Consider four scenarios:
• A middle-age woman is repeatedly brought by ambulance to her community emergency room because of alcoholic intoxication. Eventually, she develops liver failure due to cirrhosis and needs a liver transplant if she is to survive.
• A man weighs in excess of 450 pounds. As a consequence of his weight, he experiences diabetes, sleep apnea, disabling arthritis of his hips and knees and chronic heart failure. He is wheelchair-bound, oxygen-dependent and requires multiple in-patient admissions yearly.
• A young man, addicted to prescription narcotics, is transported to an emergency room because of overdosage. Later,he fails to keep outpatient appointments at a mental health clinic.
• A woman who smokes two packs of cigarettes a day requires repeated hospitalization to treat problems related to emphysema and chronic bronchitis. She must use oxygen continuously at home.
Each illness represents a consequence of addiction. Each, it could be argued, represents self-inflicted injury. These are common scenarios, the treatment of which is costly in terms of health care, lost employment and added responsibility for family care-givers and community-service organizations.
Disability qualifies some in this group for Medicare. Many will qualify for Medicaid, depending upon the eligibility criteria of their home states. Others who lack health insurance will turn to public hospitals, community agencies and emergency rooms for care.
Emergency health care cannot be denied either legally or ethically. Still, acute care of addicted persons is often limited to patching them up and referring them for follow-up care in an outpatient setting. In many communities, follow-up care simply does not exist because of slashed budgets for public-health services. Addicted persons sometimes lack motivation to pursue sustained care.
Solutions depend upon preventive strategies, especially public education. Wise behavioral choices cannot be made without information.
Some states, including Tennessee, have mandated inclusion of material aimed at healthy diets in all grades of public schools. Why not expand the curriculum to cover nutrition, exercise, sex education and legal and illegal drug use (including tobacco and alcohol)?
The long-range prospects for success in any post-school career will depend upon a foundation of good health. A coordinated health curriculum extending from kindergarten through high school would serve as a valuable complement to other academic material. Imaginative presentation with accompanying texts could capture the attention of students at each grade level.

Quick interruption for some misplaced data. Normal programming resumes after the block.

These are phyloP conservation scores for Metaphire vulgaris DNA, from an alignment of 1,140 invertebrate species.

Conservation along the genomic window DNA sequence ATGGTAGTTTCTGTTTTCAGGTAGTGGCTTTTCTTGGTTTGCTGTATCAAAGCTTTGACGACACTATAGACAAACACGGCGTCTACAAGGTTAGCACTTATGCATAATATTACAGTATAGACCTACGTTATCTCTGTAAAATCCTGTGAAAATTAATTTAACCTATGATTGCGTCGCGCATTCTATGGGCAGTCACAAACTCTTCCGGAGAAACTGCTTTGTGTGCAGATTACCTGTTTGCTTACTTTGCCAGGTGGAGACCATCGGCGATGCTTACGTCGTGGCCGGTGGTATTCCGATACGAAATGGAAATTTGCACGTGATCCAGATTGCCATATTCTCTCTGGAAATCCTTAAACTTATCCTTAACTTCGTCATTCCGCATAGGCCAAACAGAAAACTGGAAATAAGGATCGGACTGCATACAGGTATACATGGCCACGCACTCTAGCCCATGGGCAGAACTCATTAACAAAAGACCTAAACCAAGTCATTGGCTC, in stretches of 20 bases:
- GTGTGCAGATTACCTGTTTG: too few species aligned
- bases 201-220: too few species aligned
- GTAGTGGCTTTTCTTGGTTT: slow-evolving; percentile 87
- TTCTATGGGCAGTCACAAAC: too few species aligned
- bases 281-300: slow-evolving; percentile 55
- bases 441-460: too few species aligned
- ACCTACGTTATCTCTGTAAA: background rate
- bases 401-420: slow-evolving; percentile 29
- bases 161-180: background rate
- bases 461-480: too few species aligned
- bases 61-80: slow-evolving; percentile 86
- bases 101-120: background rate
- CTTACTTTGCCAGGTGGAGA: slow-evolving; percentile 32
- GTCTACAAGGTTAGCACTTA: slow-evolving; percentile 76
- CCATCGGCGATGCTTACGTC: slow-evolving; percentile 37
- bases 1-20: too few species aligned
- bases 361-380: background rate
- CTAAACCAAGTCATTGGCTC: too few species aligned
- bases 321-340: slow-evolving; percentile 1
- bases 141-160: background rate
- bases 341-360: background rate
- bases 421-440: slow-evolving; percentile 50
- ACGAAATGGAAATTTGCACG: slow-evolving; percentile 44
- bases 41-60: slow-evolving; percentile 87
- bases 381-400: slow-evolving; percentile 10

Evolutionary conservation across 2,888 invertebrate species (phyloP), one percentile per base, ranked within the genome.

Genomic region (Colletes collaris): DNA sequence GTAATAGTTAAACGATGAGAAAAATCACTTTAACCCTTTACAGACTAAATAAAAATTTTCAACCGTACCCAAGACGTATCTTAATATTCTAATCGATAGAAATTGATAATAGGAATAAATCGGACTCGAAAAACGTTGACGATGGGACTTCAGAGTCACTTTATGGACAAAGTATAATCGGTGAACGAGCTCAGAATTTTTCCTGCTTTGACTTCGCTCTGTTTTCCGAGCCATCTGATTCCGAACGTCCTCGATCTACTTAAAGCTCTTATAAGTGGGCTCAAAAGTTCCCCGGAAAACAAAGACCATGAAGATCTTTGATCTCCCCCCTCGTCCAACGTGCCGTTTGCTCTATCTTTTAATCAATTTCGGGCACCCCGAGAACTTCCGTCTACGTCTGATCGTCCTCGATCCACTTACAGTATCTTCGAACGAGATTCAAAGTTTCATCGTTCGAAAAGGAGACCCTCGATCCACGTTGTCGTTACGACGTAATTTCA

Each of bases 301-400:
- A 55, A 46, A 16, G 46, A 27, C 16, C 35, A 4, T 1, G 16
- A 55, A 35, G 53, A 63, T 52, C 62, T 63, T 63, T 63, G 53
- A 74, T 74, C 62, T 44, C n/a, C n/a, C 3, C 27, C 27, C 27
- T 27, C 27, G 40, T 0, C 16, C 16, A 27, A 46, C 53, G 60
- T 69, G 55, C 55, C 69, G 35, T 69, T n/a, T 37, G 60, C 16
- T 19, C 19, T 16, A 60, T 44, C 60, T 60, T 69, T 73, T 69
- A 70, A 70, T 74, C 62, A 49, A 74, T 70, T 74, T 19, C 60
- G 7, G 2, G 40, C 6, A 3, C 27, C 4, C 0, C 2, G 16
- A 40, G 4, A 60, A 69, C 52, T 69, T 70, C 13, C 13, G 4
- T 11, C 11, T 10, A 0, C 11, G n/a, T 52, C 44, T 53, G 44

A health curriculum should include physical education at each level. This is a logical place to include training in first aid, cardiopulmonary resuscitation and prevention of sports-related injury.
Advertising powerfully shapes our perceptions and our behavior. Could we match every televised commercial for a fast-food chain or a carbonated beverage with information on healthful eating patterns? What would result if advertisements for beer and wine were coordinated with information on safe use of these products? Imagine logos related to disease prevention vying with commercial logos at sporting venues.
Controls of offending substances pose political challenges. Tobacco and alcohol taxes have been imposed for years to raise revenues and to deter usage of these products. We have imposed age limits as well.
Proposals to tax sugary drinks and snacks with no nutritional benefit, by contrast, bring charges of government interference with personal dietary choices. The counter argument contends that higher taxes would reduce consumption of products linked to obesity and generate funds to care for persons with weight-related illness. Efforts to enact such taxes have generally failed.
Public pressure on fast-food restaurants and producers of sugary drinks and treats could lead to alternative, healthier products, to prominent posting of nutritional content and to funding of public information on safer dietary practices.
Left unchecked, addictive behaviors will place unsustainable strains on health-care resources. Preventive strategies centered on education can save countless lives and health care dollars.
Email Clif Cleaveland at firstname.lastname@example.org.